The implementation of the Nigerian Gas Master Plan (NGMP) got underway at the weekend as the federal government announced the award of $2,809,522,548.36 gas pipeline contract designed to run from Ajaokuta-Abuja-Kaduna-Kano.
Although the Senior Special Assistant to the President on Media and Publicity, Malam Garba Shehu, who made the announcement yesterday, did not give details of the contract, the 614 kilometre 40-inch pipeline was presented by the Minister of State for Petroleum, Dr. Ibe Kachikwu, and approved last week by the Federal Executive Council (FEC).
It marks the beginning of the implementation of the first phase of the gas master plan that was approved in 2016.
Shehu said a second contract was also approved under the scheme and was meant for the engineering, verification, procurement and construction of 40 inch-30 kilometres Odidi to Warri gas pipeline expansion project.
He said the second contract was designed to transport additional gas supply from upstream producers to various demand points at the cost of N7.7 billion and $56 million.
He described the projects as parts of the president’s pet projects, which he said dated back to his days as the Federal Commissioner for Petroleum Resources.
Buhari is the current Minister of Petroleum.
According to him, when Buhari was federal petroleum commissioner, as a colonel, he led some think-tanks to plan the country’s gas future and consequently initiated the contracts for the laying of a massive network of petroleum pipelines.
He also said the pipelines were meant to link the length and breadth of the country as well as lay the foundation for the construction of three refineries in Warri, the second Port Harcourt refinery and another in Kaduna with the aim of augmenting the supply and distribution of petroleum products in the country.
Shehu described the period Buhari was petroleum minister as the golden era of the country’s petroleum industry when domestic refining not only met the requirements of home consumption but also produced in excess of 150,000 barrels of refined products for export.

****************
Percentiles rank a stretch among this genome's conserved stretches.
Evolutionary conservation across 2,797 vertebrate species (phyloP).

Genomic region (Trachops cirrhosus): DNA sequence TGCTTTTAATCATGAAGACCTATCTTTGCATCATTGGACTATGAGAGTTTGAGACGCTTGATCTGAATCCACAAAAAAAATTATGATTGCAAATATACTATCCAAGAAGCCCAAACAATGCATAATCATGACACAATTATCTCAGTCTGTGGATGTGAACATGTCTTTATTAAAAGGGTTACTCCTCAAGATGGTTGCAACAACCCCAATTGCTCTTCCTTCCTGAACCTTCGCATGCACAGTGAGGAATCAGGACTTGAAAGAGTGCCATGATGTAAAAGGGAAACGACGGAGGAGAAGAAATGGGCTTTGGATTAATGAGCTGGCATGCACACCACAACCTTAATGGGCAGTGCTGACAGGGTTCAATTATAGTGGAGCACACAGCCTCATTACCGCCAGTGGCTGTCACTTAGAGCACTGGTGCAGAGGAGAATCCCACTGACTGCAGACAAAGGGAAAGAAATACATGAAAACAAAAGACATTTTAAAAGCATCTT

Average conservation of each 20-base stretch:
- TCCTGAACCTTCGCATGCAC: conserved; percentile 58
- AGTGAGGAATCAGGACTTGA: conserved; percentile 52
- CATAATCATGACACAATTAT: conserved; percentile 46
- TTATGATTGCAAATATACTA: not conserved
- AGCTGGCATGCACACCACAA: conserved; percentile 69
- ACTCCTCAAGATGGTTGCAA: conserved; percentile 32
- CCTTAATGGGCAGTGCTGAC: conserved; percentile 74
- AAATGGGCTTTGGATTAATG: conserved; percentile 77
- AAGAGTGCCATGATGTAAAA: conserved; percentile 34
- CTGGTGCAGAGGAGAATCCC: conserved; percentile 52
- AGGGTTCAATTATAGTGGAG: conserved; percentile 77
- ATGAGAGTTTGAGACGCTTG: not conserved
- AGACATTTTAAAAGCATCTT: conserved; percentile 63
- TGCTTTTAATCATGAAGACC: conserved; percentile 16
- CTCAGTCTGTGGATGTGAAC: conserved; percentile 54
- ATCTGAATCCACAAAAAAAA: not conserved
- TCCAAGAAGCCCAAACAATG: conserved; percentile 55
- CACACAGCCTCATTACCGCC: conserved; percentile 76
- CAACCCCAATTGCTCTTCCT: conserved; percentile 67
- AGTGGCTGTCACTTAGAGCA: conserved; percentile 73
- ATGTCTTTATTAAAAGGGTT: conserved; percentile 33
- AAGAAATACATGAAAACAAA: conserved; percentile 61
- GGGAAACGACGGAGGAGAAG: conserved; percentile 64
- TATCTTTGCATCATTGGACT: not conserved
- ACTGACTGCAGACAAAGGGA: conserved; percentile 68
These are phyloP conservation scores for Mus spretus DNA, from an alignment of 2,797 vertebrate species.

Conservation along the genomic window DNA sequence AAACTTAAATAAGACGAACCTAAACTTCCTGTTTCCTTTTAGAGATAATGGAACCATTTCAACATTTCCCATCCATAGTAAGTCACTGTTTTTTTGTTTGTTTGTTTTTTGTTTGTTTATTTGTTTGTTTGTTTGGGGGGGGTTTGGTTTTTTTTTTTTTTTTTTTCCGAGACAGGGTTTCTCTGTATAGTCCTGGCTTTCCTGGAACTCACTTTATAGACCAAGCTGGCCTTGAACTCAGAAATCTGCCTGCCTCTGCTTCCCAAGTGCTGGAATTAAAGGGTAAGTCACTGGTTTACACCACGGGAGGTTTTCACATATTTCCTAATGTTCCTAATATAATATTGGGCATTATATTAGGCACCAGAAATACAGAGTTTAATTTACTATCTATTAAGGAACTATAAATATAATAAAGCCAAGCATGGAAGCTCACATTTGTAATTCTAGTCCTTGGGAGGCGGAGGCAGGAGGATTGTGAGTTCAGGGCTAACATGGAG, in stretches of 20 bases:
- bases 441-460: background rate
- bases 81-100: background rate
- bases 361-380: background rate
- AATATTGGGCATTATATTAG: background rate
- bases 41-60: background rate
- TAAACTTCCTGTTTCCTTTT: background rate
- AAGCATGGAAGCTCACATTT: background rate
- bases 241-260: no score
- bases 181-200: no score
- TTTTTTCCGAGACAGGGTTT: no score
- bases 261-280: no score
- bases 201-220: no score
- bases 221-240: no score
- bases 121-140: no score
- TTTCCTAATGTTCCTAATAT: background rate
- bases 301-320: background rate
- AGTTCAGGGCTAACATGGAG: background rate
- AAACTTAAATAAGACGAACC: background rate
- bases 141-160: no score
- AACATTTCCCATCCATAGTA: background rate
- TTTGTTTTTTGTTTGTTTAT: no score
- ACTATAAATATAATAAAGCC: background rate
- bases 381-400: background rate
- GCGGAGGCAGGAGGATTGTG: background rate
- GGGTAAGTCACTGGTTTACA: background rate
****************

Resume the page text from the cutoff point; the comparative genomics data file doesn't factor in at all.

He said: “The bold step taken by the President on Wednesday seeks the integration of the Eastern and Northern parts of Nigeria, which had suffered past neglect into the gas economy. Gas pipeline infrastructure had been concentrated in the coastal areas and the North and the East had been left largely untouched by the industrial revolution that has come with the gas pipeline network.
It is therefore not surprising that the western part of the country is having more economic activity.
“These contracts for pipelines and LNG terminals to be set up at various points will, therefore, expand opportunities for balanced national development to counter the backwardness and geographical disadvantages of the North and the East.
“In line with the country’s rapid growth in energy demand, the connection of the south and the north should serve as a boost to the nation’s energy security.
“The increased energy transportation networks will be a shot in the arm for the struggling manufacturing industry which is suffering from the acute crisis in the energy sector. It will cater to the needs of cement and fertilizer plants; power plants, transportation systems and even household consumers thereby increasing gas share in the country’s energy consumption mix.
“Gas which is classified as clean energy will, in addition to the promise of energy security, provides efficient fuel for power generation and reduces air pollution leading to improved quality of life.
“The Trans-Nigeria Gas Pipeline (TNGP), the East-North network starts from Qua Ibeo Terminal, QIT to Cawthorne Channel in Rivers traversing Obigbo-Umuahia-Enugu-Ajaokuta and now Ajaokuta-Abuja-Kaduna-Kano is likely to be completed in 2019.
“The extension of this network to the East and the North is potentially the precursor of the Trans-African pipeline that will cross the Sahara en route Europe. Nigeria’s eyes have for many years been fixed on the European Gas consumer markets.
“The contractor financing arrangement has been adopted and the project sponsor, the Nigerian National Petroleum Corporation (NNPC) and the Federal Government are expected to reach common terms with the contractors on how they will be repaid over a 15-year period.
“Although the loan repayment is expected from revenue accruing from both existing and the expanding pipeline network, the NNPC and the Federal Government are expected to meet financial gaps and guarantee the return on net investment.
“The Buhari administration came into office at a time when Nigeria faced a crisis of inadequate and crumbling infrastructure and has, as a matter of priority embarked on a number of positive interventions to ease the infrastructure crunch.
“The administration has been raising short-term and long-term funding for road projects, railway and power projects.
“The President is strongly optimistic that all these infrastructure projects will increase the scope of economic activities and contribute to the overall economic growth and development of the country. This is the Change.”